Following the demise of the cryptocurrency exchange platform FTX, many taxpayers are studying how they can harvest tax losses associated with their devalued crypto assets. To better assess those options, taxpayers should be mindful of the IRS's position for the tax provisions relating to losses in a January 10th Chief Counsel Advice (CCA). The CCA concluded that a taxpayer who owns cryptocurrencies that substantially declined in value may not deduct those losses on the basis that (i) the crypto asset is worthless or (ii) abandoned, in addition to a larger limitation that the deduction would be disallowed under the miscellaneous itemized deductions between the years 2018 through and including 2025.1

Very generally, losses are deductible if they are "sustained during the taxable year" and are "evidenced by closed and complete transactions, fixed by identifiable events."2 According to the CCA, a decline in the value of the cryptocurrency does not in and of itself qualify for a tax deduction; the taxpayer must dispose of the asset and relinquish control and dominion, either via sale or total abandonment. However, if a cryptocurrency is determined to be worthless and is no longer saleable, it may rise to an "identifiable event" that would allow a tax deduction. Whether an asset is "worthless" turns on facts and circumstances. A tax deduction based on "abandonment" of the property turns on proving whether the taxpayer has (i) shown an intention to abandon the property and (ii) has taken an affirmative act of abandonment. Intention alone does not suffice; the taxpayer must show an affirmative act. In the facts set out in the CCA, the taxpayer did not demonstrate the abandonment of the cryptocurrency. Even though the cryptocurrency was valued at less than a cent, the taxpayer continued to own it (ergo, did not sell or swap it for another coin). Additionally, the taxpayer never demonstrated an intention coupled with an affirmative action to abandon the cryptocurrency, thereby failing to meet the requirement of abandonment for the loss to be allowed. 3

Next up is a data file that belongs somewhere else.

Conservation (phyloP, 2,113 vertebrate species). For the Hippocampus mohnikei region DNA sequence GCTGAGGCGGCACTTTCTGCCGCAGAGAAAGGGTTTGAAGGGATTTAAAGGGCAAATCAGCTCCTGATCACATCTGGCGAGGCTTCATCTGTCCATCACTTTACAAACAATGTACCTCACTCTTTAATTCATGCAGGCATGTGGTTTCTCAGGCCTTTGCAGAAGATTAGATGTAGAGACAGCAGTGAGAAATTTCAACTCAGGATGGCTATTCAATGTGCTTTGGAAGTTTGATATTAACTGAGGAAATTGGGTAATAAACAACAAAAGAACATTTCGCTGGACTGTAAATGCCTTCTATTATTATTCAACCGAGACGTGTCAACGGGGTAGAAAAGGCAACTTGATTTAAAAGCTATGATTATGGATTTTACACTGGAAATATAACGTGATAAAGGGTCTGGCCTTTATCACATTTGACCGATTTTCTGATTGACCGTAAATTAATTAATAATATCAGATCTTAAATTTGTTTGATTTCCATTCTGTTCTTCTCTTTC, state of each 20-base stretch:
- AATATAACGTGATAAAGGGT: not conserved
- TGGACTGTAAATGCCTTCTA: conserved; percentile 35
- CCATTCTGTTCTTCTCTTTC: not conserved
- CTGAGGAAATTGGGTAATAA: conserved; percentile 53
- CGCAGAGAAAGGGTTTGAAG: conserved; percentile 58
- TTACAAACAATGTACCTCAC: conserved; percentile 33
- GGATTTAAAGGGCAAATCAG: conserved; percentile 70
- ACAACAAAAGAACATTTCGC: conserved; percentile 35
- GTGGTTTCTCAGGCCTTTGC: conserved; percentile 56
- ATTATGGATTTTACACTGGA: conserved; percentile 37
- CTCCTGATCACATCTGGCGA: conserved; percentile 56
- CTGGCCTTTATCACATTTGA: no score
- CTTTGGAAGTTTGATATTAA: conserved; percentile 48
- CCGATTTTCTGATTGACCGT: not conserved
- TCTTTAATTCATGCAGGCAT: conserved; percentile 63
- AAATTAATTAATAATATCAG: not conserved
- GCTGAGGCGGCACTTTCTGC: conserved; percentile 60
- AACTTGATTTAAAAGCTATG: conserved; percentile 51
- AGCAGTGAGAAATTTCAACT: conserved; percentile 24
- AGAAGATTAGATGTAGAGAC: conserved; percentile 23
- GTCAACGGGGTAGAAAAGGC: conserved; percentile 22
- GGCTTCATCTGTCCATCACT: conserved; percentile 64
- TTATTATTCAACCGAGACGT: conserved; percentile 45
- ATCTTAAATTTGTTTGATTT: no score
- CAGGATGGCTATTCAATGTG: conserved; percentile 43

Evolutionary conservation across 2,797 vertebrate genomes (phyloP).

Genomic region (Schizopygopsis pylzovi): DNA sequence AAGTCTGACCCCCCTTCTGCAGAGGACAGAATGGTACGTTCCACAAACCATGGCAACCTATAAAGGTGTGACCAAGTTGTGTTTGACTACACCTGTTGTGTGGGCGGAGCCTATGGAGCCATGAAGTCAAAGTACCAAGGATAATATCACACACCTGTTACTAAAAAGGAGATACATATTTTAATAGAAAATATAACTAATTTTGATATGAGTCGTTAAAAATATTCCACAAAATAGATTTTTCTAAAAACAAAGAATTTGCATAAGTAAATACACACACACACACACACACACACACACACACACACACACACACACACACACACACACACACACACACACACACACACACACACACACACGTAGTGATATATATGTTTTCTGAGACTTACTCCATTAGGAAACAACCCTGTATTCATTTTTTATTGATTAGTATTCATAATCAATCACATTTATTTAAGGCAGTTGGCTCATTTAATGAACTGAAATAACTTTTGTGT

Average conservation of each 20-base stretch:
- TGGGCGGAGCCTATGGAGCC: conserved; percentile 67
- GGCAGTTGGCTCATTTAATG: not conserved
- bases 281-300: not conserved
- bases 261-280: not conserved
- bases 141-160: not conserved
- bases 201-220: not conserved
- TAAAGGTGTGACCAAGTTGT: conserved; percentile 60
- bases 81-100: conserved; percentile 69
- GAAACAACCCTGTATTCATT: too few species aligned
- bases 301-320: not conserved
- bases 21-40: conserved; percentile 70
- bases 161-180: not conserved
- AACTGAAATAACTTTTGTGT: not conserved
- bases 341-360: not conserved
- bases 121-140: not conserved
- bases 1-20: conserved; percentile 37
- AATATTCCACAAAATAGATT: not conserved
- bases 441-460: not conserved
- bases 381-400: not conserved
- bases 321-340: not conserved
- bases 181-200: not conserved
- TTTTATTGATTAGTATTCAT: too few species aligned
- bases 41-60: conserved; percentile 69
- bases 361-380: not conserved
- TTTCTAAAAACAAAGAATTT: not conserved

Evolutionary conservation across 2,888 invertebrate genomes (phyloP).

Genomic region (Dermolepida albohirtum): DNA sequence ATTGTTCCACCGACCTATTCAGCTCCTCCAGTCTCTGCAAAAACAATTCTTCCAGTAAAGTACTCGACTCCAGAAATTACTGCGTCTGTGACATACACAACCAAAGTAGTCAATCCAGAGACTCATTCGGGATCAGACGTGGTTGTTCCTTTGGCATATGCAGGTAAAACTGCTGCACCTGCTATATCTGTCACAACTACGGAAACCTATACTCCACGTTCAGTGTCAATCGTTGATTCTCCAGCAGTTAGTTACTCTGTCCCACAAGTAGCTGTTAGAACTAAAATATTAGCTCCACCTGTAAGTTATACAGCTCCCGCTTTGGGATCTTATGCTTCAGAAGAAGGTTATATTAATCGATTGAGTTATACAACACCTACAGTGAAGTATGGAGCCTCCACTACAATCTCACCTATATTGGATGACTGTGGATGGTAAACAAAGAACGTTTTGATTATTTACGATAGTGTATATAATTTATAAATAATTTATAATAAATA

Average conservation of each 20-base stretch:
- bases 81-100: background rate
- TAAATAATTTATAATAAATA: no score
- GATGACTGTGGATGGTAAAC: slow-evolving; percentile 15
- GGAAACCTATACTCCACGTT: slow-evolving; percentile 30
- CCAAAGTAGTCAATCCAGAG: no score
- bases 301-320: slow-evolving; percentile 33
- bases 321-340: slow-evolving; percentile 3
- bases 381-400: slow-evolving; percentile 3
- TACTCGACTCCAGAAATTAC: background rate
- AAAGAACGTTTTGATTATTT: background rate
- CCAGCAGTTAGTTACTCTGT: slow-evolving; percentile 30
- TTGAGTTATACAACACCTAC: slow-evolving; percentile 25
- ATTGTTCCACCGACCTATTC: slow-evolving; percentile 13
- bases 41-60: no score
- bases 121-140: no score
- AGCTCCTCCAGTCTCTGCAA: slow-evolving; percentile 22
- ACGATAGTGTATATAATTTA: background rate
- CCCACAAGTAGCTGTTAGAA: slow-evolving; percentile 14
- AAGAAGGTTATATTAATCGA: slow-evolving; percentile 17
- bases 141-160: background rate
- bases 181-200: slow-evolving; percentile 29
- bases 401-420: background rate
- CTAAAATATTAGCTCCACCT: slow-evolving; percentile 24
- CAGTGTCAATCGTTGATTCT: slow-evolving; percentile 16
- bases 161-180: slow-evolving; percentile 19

Consider the following example. On Day A, Justin purchases X Coin at $100 on Y Exchange. On Day Z, X Coin drops in value to $1. Justin is very upset that his investment went sour. He leaves X Coin on Y Exchange at its current value of $1 and proceeds to file his income tax return for the relevant year, taking a loss-at-cost basis on his return ($99). Justin will likely have to revise the return upon an IRS audit because he neither (i) relinquished control nor (ii) abandoned his property (X Coin). Furthermore, X Coin continues to be available on Y Exchange, albeit at a much lower price point (ergo, $1), thereby losing the argument that X Coin is now worthless.

The importance of the CCA is to remind taxpayers that the IRS is paying close attention to taxpayer return positions, specifically as it relates to crypto losses, and to be mindful of potentially aggressive positions that are likely to be second-guessed. To read more click here.

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